Mom (standing, far right) was awarded an honorable mention in the 1953 National Employ the Physically Handicapped Week Poster contest and a local Elgin newspaper (Courier News?) reported on it i a September 24, 1953 edition.
Text from photo caption: Winners and others who participated in the National Employ the Physically Handicapped week poster contest at Elgin High school are shown in this group. Those standing at the left are, left to right, Lloyd W. Siegler, ag judge; S. John Wise, publicity chairman; Orville Behrens, adjutant of Richard F. Jacobs Post 54, Disabled American Veterans; and (kneeling) Robert L. Ross, a judge. The others are, left to right, seated, Elaine Behling, Lynn Heilemann and Paul Plath, first, second and third prize winners; standing, Arlene Dodds and Patricia Ann Green, winners of honorable mention. The winning posters will be judged next week in the statewide contest.
Another Mom post. These are mostly for me, helping me sort through some things belonging to my mother that I just can’t throw away. I won’t throw them away, but will send them to my brother — he’s better at throwing things away than I am.
Today’s post features several of Mom’s IDs — things she carried in her wallet at some point — except for the school badge — that would probably have been on a lanyard around her neck.
Jewel-Osco Preferred Customer Card
Here’s her Jewel-Osco card. Jewel was her grocery store of choice. (Osco is the pharmacy within Jewel stores, at least the stores I am familiar with). In the Jewel-Osco on the west side of Elgin, half the store (left as you look at it) is Osco and the other half (right side) is Jewel. The Osco side has a few aisles dedicated to booze.
Women of the Moose Membership Card
Mom (and her mother before her) belonged to the Women of the Moose. Women could not (and still can’t as far as I know) be actual members of the Moose but they could belong to the Women of the Moose. From what I recall, the women did the cooking and, according to their official web page:
The Women of the Moose provides social, educational and community service opportunities to its members, as well as sporting events and activities geared toward the entire family. Our members are enthusiastic; they bring a special passion and commitment to the Moose fraternity. But don’t think the Women of the Moose are all work and no play – they also bring a unique brand of fun and energy to their meetings and functions.
I don’t remember much about her involvement with the organization — I remember my Grandma Green’s more — but I do know that when my mom was in her decline the next door neighbor (another member) said that the members paid for Mom’s membership.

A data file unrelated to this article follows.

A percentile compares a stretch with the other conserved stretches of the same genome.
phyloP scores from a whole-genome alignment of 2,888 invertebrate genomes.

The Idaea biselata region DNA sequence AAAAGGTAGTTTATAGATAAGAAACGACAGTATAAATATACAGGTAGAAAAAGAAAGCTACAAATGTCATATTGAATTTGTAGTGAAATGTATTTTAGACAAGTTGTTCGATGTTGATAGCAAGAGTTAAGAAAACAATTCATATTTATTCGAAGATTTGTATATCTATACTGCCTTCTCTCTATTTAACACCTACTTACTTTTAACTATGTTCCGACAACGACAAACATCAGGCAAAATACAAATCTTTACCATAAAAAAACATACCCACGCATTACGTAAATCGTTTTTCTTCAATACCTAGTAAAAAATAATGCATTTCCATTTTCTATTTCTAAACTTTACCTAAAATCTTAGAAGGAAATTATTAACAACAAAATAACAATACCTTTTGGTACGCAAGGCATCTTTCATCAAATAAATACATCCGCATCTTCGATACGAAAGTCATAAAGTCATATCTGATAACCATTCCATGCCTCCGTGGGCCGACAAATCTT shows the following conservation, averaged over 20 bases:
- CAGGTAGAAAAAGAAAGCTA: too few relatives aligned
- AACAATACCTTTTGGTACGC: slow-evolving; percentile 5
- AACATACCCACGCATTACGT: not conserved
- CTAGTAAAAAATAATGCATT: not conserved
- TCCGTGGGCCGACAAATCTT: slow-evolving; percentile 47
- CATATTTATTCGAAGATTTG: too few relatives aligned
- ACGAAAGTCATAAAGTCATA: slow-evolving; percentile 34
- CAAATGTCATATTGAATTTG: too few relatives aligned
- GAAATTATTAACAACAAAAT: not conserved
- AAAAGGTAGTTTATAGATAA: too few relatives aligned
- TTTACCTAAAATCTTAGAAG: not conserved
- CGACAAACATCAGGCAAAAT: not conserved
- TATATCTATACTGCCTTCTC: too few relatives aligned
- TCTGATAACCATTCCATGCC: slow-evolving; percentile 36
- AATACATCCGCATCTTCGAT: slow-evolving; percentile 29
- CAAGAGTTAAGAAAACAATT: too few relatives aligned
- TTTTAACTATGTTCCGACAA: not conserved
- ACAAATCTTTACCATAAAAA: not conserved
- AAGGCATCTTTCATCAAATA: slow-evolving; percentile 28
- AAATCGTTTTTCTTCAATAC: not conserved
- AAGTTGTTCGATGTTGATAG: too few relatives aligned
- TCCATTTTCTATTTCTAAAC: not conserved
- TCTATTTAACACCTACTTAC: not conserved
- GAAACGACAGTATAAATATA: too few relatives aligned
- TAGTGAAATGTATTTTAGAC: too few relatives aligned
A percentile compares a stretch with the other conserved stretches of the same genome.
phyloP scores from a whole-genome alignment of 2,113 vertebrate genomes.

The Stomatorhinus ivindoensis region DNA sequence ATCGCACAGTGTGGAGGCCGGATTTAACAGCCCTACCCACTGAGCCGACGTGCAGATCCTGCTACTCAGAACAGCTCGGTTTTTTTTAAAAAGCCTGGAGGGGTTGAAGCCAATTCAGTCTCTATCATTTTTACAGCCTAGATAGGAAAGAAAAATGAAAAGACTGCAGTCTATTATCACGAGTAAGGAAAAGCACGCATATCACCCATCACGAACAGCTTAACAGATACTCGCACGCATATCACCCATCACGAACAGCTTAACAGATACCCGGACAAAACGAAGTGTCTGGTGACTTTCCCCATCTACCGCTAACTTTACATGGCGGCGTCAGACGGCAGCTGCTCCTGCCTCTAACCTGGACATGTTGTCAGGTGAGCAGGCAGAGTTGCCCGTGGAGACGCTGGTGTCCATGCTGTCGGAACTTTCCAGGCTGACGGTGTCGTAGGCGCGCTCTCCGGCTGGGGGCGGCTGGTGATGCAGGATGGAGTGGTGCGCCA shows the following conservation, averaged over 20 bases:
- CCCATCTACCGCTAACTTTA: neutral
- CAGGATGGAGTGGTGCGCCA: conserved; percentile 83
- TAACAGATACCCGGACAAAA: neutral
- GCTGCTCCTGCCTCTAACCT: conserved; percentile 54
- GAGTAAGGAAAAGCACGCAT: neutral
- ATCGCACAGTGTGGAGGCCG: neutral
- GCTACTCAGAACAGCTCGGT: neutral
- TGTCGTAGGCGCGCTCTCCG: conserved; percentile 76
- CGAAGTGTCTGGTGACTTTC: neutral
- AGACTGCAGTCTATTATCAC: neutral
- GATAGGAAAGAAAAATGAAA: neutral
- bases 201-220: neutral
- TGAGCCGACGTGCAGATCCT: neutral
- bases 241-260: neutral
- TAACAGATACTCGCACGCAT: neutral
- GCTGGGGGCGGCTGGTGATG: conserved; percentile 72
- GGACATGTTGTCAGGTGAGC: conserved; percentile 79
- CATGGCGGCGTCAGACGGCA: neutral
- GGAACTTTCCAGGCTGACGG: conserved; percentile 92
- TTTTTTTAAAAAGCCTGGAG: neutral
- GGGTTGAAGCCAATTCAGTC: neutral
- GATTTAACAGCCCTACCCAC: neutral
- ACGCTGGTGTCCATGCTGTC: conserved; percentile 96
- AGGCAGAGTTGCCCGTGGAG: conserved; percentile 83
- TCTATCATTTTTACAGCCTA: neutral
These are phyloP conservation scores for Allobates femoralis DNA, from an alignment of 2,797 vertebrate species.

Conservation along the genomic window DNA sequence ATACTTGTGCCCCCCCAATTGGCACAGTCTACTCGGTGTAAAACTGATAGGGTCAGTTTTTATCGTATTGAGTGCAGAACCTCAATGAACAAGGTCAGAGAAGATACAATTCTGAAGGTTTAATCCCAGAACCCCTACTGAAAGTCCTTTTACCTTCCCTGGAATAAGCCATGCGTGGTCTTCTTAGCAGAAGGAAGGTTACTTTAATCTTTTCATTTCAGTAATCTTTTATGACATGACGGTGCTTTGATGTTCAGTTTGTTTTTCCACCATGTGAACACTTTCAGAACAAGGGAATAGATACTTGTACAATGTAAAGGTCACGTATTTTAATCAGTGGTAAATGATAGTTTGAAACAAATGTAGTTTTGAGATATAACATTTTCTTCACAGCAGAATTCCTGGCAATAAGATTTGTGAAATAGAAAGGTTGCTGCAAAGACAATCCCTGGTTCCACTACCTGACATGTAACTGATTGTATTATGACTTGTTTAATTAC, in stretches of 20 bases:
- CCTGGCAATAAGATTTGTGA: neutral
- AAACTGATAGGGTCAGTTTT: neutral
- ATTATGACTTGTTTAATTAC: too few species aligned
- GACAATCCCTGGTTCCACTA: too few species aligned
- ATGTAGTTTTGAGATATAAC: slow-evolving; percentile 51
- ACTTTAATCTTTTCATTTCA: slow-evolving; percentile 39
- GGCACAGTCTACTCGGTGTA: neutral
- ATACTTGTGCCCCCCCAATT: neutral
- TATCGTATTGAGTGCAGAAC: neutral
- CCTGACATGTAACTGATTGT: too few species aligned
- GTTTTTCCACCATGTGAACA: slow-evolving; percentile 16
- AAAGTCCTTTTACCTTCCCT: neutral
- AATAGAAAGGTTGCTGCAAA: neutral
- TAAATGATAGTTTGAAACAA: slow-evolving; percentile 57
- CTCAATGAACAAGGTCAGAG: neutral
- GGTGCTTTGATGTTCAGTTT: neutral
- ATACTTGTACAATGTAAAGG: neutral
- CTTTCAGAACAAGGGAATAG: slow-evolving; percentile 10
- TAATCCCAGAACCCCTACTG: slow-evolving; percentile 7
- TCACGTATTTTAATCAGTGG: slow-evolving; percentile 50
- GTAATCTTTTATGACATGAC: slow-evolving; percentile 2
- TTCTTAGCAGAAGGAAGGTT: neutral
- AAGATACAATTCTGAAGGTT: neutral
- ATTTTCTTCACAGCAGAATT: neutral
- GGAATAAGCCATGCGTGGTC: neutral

Metra Reduced Fare Permit Card
It’s highly likely that Mom never used this card. I don’t remember he using public transportation ever, except with someone else (like me). I guess this card could get her on the train to Chicago and local buses at a reduced rate. It expired a little less than 2 years after her death.
Club Victoria Card
I’m sure Mom used her Club Victoria card. The Grand Victoria is a casino on a boat in the Fox River in Elgin. I don’t know that Mom gambled, but she definitely used her senior discount at a buffet at the casino. I never accompanied her — although I think she asked once or twice if I wanted to go. I hated the casino and she knew it.
This card is probably very old — it has no scanner, but does have those punch outs instead. There does not seem to be a Club Victoria any more, but there is a Grand Victoria Club that seems to be only for gambling.
Larkin High School Work ID
From sometime in the 1970s through at least 1995 Mom worked for the Elgin school district’s lunch program. For most of the time she worked at Larkin High School.
Looking back at this post I probably should have put the cards in chronological order, but I cannot be bothered to change it.
In a box in the kneewall of our attic is a box marked “Mom’s Stuff” that contains some things I took from my mother’s house that are particularly relevant to her. Here are her grade school report cards.
Mom went to Garfield Elementary School in Elgin, Illinois. In her later years she reconnected with some of her grade school classmates and met often for lunch or other activities.
Her first grade teacher was Marion D. Korby. Under Citizenship and Character Development it looks like my mom was satisfactory in everything except respecting law and order. For the first half of the year she either needed improvement or was improving but still unsatisfactory.
Academically it seems she was fine except that she needed improvement in reading silently without lip movement. WTF? Is that even something?
Also interesting is that she was absent for 9 days (out of around 40) for the last grading period.
Mom’s second grade teacher was Helen Bartlett. This year she was satisfactory in everything and hardly absent at all.
Mom’s teacher in third grade was Clara Wechter and Mom was again satisfactory in everything.
In fourth grade the report card not only changes color, but the academic section changes, adding more subjects including Social Studies, Spelling, Handwriting, Music, Art, PE and Manual Arts (whatever that was). Mom’s teacher was Edna Gage (possibly a distant relative on Mom’s father’s side) and Mom was satisfactory in everything.
In fifth grade where Mom had M. Parlasca for a teacher (M for Mrs or Miss or Mary or Mr.?) the report cards changed again. A whole page for Citizenship (where no check = good) and another page for Scholarship and Attendance. Another change is that now grades A, B, C, D, and E are used instead of S, N, and I. It looks like Mom was a solid B student in most subjects with English, Spelling and Handwriting turning to A second semester.
M. Roberts taught Mom in sixth grade. Mom was again a solid B student, except for Arithmetic where she received A- most periods.